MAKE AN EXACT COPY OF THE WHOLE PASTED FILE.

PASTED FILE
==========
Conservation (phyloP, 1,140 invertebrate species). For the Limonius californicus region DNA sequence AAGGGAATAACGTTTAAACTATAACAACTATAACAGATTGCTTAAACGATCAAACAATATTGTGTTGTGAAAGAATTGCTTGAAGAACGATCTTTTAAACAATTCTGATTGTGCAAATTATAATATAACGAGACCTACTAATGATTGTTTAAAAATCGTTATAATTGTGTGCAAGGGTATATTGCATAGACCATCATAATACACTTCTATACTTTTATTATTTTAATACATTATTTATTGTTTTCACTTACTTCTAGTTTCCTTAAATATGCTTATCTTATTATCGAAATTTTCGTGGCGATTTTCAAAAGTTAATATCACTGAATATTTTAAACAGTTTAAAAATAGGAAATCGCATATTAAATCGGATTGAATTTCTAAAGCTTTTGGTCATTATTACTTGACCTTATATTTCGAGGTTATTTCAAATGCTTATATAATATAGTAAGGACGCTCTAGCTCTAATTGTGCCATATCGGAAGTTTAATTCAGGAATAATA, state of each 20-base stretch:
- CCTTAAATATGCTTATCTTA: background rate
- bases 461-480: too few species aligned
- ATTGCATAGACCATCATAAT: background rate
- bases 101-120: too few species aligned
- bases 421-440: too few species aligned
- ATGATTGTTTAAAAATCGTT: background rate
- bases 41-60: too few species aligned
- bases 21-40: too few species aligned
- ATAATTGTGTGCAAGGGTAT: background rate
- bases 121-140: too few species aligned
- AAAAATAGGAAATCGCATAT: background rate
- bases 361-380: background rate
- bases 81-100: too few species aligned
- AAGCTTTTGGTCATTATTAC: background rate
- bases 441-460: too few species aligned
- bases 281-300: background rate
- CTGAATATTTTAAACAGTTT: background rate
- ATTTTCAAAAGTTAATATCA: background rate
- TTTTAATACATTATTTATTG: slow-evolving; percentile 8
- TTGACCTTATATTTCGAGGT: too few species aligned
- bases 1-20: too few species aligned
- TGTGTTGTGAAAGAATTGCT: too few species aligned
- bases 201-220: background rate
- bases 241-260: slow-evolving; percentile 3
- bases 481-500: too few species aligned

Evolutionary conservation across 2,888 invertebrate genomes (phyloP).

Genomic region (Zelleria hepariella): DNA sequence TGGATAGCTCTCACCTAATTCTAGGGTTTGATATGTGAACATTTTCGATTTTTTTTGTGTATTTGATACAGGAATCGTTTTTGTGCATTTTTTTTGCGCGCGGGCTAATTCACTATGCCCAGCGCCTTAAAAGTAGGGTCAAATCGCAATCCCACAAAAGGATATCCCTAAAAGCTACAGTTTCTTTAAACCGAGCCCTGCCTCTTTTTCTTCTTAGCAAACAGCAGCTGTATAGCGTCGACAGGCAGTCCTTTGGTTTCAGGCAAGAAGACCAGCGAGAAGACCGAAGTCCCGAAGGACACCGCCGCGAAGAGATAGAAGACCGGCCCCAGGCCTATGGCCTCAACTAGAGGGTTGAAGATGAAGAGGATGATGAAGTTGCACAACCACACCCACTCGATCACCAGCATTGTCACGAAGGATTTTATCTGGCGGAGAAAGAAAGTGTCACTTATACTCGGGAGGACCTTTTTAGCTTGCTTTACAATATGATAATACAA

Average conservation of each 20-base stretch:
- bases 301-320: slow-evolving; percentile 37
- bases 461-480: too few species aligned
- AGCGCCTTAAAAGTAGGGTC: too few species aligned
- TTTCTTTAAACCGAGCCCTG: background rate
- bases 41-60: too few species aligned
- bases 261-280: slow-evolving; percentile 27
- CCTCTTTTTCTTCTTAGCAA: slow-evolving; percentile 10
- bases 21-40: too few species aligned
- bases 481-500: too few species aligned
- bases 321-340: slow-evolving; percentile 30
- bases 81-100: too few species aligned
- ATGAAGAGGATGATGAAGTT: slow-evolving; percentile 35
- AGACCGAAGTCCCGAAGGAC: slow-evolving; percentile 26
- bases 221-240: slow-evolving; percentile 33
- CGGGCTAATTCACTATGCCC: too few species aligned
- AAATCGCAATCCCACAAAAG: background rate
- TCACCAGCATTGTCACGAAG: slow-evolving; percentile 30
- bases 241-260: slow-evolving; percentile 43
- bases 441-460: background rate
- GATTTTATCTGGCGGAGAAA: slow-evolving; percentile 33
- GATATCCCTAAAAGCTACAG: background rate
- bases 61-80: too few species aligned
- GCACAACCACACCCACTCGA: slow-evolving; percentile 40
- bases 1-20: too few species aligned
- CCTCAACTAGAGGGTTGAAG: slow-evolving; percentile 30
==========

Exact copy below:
Conservation (phyloP, 1,140 invertebrate species). For the Limonius californicus region DNA sequence AAGGGAATAACGTTTAAACTATAACAACTATAACAGATTGCTTAAACGATCAAACAATATTGTGTTGTGAAAGAATTGCTTGAAGAACGATCTTTTAAACAATTCTGATTGTGCAAATTATAATATAACGAGACCTACTAATGATTGTTTAAAAATCGTTATAATTGTGTGCAAGGGTATATTGCATAGACCATCATAATACACTTCTATACTTTTATTATTTTAATACATTATTTATTGTTTTCACTTACTTCTAGTTTCCTTAAATATGCTTATCTTATTATCGAAATTTTCGTGGCGATTTTCAAAAGTTAATATCACTGAATATTTTAAACAGTTTAAAAATAGGAAATCGCATATTAAATCGGATTGAATTTCTAAAGCTTTTGGTCATTATTACTTGACCTTATATTTCGAGGTTATTTCAAATGCTTATATAATATAGTAAGGACGCTCTAGCTCTAATTGTGCCATATCGGAAGTTTAATTCAGGAATAATA, state of each 20-base stretch:
- CCTTAAATATGCTTATCTTA: background rate
- bases 461-480: too few species aligned
- ATTGCATAGACCATCATAAT: background rate
- bases 101-120: too few species aligned
- bases 421-440: too few species aligned
- ATGATTGTTTAAAAATCGTT: background rate
- bases 41-60: too few species aligned
- bases 21-40: too few species aligned
- ATAATTGTGTGCAAGGGTAT: background rate
- bases 121-140: too few species aligned
- AAAAATAGGAAATCGCATAT: background rate
- bases 361-380: background rate
- bases 81-100: too few species aligned
- AAGCTTTTGGTCATTATTAC: background rate
- bases 441-460: too few species aligned
- bases 281-300: background rate
- CTGAATATTTTAAACAGTTT: background rate
- ATTTTCAAAAGTTAATATCA: background rate
- TTTTAATACATTATTTATTG: slow-evolving; percentile 8
- TTGACCTTATATTTCGAGGT: too few species aligned
- bases 1-20: too few species aligned
- TGTGTTGTGAAAGAATTGCT: too few species aligned
- bases 201-220: background rate
- bases 241-260: slow-evolving; percentile 3
- bases 481-500: too few species aligned

Evolutionary conservation across 2,888 invertebrate genomes (phyloP).

Genomic region (Zelleria hepariella): DNA sequence TGGATAGCTCTCACCTAATTCTAGGGTTTGATATGTGAACATTTTCGATTTTTTTTGTGTATTTGATACAGGAATCGTTTTTGTGCATTTTTTTTGCGCGCGGGCTAATTCACTATGCCCAGCGCCTTAAAAGTAGGGTCAAATCGCAATCCCACAAAAGGATATCCCTAAAAGCTACAGTTTCTTTAAACCGAGCCCTGCCTCTTTTTCTTCTTAGCAAACAGCAGCTGTATAGCGTCGACAGGCAGTCCTTTGGTTTCAGGCAAGAAGACCAGCGAGAAGACCGAAGTCCCGAAGGACACCGCCGCGAAGAGATAGAAGACCGGCCCCAGGCCTATGGCCTCAACTAGAGGGTTGAAGATGAAGAGGATGATGAAGTTGCACAACCACACCCACTCGATCACCAGCATTGTCACGAAGGATTTTATCTGGCGGAGAAAGAAAGTGTCACTTATACTCGGGAGGACCTTTTTAGCTTGCTTTACAATATGATAATACAA

Average conservation of each 20-base stretch:
- bases 301-320: slow-evolving; percentile 37
- bases 461-480: too few species aligned
- AGCGCCTTAAAAGTAGGGTC: too few species aligned
- TTTCTTTAAACCGAGCCCTG: background rate
- bases 41-60: too few species aligned
- bases 261-280: slow-evolving; percentile 27
- CCTCTTTTTCTTCTTAGCAA: slow-evolving; percentile 10
- bases 21-40: too few species aligned
- bases 481-500: too few species aligned
- bases 321-340: slow-evolving; percentile 30
- bases 81-100: too few species aligned
- ATGAAGAGGATGATGAAGTT: slow-evolving; percentile 35
- AGACCGAAGTCCCGAAGGAC: slow-evolving; percentile 26
- bases 221-240: slow-evolving; percentile 33
- CGGGCTAATTCACTATGCCC: too few species aligned
- AAATCGCAATCCCACAAAAG: background rate
- TCACCAGCATTGTCACGAAG: slow-evolving; percentile 30
- bases 241-260: slow-evolving; percentile 43
- bases 441-460: background rate
- GATTTTATCTGGCGGAGAAA: slow-evolving; percentile 33
- GATATCCCTAAAAGCTACAG: background rate
- bases 61-80: too few species aligned
- GCACAACCACACCCACTCGA: slow-evolving; percentile 40
- bases 1-20: too few species aligned
- CCTCAACTAGAGGGTTGAAG: slow-evolving; percentile 30